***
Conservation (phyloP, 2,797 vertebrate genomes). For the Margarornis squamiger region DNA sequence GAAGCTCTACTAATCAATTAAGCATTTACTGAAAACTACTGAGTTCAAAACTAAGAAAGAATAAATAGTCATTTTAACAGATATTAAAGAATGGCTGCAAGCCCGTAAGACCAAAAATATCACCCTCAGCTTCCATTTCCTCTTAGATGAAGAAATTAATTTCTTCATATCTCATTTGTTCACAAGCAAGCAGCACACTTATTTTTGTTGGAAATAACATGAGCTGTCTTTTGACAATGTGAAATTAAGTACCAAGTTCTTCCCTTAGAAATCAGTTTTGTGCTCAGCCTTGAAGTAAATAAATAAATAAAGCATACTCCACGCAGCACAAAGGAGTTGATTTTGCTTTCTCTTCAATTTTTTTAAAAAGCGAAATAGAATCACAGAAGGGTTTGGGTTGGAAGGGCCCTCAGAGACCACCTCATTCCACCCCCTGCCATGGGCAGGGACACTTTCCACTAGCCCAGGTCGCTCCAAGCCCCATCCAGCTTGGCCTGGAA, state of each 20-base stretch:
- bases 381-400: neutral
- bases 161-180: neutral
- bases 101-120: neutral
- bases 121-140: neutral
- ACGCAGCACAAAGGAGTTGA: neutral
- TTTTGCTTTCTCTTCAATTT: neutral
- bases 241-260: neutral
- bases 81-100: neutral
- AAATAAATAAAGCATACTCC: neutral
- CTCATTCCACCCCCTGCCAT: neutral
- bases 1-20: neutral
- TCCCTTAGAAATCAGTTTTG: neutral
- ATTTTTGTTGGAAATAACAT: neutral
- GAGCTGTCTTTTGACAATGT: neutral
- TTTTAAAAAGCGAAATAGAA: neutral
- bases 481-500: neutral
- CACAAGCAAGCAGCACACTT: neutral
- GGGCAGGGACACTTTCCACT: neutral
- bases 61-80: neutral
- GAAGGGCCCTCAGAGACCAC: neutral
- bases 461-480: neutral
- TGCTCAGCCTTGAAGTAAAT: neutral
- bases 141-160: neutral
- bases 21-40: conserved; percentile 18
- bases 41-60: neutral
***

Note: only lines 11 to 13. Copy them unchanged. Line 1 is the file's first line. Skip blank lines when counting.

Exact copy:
- CTCATTCCACCCCCTGCCAT: neutral
- bases 1-20: neutral
- TCCCTTAGAAATCAGTTTTG: neutral